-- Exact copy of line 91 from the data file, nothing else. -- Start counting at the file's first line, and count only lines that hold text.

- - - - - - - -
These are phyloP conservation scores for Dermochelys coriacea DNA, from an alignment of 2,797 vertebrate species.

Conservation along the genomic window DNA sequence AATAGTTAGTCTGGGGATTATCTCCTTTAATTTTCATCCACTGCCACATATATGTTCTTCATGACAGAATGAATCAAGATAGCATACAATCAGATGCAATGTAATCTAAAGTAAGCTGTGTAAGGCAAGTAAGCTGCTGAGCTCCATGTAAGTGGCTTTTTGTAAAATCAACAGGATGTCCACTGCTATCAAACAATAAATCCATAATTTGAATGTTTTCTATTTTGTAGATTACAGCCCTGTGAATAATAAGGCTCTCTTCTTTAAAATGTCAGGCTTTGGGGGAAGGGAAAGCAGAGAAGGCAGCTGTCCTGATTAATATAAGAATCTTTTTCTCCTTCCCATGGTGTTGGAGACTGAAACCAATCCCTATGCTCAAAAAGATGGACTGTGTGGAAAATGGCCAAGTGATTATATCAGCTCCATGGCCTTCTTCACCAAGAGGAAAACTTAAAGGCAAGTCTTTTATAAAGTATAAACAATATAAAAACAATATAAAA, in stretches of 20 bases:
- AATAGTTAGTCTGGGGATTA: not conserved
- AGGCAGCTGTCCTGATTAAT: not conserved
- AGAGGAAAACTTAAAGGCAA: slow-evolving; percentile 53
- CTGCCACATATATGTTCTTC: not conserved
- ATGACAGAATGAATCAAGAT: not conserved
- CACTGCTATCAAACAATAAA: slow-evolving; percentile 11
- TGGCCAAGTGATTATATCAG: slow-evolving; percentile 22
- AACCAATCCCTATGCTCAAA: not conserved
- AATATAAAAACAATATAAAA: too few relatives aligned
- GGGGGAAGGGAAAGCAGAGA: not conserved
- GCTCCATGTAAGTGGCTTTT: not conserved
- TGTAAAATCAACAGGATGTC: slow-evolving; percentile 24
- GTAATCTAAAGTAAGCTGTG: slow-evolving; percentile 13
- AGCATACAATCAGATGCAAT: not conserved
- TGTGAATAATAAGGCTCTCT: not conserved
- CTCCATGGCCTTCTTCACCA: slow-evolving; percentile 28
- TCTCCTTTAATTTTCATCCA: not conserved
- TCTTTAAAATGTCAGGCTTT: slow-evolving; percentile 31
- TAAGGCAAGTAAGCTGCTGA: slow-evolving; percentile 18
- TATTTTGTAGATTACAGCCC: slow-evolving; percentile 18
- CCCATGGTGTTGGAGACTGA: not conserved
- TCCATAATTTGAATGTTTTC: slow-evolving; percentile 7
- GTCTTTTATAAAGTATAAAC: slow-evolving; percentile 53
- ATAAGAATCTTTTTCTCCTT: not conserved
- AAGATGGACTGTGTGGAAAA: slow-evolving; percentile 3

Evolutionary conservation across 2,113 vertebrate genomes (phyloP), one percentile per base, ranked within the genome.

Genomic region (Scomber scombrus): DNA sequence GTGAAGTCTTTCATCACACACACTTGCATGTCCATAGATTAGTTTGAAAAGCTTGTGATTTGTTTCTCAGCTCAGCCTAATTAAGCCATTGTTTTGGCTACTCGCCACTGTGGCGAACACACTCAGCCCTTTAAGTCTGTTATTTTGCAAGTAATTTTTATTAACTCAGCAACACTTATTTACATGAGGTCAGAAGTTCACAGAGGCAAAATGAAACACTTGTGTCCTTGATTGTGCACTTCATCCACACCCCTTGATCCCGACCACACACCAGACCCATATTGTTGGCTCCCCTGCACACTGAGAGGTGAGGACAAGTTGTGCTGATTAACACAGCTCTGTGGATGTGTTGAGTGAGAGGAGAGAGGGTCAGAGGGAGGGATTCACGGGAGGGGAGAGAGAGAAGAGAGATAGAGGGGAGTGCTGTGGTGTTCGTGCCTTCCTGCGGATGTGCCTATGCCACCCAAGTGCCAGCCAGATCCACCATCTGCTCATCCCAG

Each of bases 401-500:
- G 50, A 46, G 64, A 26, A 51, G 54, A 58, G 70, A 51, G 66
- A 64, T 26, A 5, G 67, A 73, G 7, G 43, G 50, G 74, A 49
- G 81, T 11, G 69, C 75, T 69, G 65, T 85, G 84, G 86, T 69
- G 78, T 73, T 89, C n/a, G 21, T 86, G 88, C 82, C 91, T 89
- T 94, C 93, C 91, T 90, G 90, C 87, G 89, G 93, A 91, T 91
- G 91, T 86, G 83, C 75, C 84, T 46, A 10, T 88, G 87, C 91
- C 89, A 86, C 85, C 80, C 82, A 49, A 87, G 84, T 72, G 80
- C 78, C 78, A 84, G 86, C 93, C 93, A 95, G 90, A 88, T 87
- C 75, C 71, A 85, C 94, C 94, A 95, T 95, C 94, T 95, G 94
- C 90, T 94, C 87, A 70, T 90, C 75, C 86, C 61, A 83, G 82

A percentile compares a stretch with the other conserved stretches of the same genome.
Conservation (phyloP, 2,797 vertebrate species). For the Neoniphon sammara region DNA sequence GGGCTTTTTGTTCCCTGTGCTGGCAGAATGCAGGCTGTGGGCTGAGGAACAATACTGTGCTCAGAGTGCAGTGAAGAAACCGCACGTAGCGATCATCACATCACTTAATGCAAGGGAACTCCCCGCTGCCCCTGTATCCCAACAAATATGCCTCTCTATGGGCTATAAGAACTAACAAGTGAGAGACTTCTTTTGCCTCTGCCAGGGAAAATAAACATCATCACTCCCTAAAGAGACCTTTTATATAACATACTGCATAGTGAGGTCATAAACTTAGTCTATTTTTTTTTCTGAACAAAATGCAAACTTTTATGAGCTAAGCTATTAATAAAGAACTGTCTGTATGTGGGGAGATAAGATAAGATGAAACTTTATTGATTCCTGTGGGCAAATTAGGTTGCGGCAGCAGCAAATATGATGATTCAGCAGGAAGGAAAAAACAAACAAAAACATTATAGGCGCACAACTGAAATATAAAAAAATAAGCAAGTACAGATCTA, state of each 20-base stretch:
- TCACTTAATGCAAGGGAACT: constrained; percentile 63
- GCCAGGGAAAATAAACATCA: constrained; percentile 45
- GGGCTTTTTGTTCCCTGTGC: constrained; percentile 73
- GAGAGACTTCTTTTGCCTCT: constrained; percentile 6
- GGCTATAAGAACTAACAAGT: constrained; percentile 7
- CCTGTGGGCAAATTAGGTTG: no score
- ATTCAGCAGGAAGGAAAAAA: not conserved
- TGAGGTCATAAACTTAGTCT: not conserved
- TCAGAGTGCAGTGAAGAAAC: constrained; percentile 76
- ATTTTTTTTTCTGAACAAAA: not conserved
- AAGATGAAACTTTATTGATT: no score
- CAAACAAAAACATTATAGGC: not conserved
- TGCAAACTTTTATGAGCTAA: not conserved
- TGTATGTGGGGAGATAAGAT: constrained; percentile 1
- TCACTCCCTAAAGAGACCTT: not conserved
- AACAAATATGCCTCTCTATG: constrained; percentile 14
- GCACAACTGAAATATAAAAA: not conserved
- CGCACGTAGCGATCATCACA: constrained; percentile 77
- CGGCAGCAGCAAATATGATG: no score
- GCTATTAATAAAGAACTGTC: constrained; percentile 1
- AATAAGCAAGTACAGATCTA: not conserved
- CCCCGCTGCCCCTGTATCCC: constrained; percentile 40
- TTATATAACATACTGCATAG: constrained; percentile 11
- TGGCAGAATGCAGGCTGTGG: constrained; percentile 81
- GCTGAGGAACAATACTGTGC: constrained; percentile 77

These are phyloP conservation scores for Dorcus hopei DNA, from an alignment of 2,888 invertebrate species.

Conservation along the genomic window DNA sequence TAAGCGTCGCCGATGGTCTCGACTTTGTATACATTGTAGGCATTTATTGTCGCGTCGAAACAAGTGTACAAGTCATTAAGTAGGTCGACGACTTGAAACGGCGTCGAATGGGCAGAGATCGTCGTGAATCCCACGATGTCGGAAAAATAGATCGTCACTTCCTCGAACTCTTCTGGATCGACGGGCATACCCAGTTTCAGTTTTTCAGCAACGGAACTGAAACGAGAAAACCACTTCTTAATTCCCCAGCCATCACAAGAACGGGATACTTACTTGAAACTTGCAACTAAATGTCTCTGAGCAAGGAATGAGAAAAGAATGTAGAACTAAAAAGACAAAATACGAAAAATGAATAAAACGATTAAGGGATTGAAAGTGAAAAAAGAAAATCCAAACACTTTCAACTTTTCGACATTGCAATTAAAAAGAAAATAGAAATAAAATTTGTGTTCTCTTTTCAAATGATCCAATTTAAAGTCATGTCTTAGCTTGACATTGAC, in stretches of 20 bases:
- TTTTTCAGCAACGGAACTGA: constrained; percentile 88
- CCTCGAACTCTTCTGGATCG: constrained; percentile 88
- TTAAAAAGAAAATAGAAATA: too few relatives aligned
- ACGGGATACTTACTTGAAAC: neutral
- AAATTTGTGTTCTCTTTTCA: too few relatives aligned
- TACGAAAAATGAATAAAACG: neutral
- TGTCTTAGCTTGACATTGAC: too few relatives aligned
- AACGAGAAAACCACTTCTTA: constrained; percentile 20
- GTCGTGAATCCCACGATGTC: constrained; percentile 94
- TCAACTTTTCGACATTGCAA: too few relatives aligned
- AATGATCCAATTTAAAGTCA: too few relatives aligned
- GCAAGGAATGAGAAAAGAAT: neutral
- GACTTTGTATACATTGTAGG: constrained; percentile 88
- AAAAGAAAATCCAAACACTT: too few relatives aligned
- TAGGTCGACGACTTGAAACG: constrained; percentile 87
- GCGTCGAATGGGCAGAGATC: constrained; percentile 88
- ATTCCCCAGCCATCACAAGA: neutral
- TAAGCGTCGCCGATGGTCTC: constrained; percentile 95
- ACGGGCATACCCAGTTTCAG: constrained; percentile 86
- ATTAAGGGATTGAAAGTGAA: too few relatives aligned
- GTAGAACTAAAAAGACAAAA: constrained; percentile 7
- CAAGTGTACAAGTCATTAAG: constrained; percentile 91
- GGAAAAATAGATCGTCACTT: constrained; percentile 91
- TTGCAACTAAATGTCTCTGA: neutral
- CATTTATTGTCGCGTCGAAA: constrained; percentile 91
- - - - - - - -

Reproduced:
- CAAGTGTACAAGTCATTAAG: constrained; percentile 91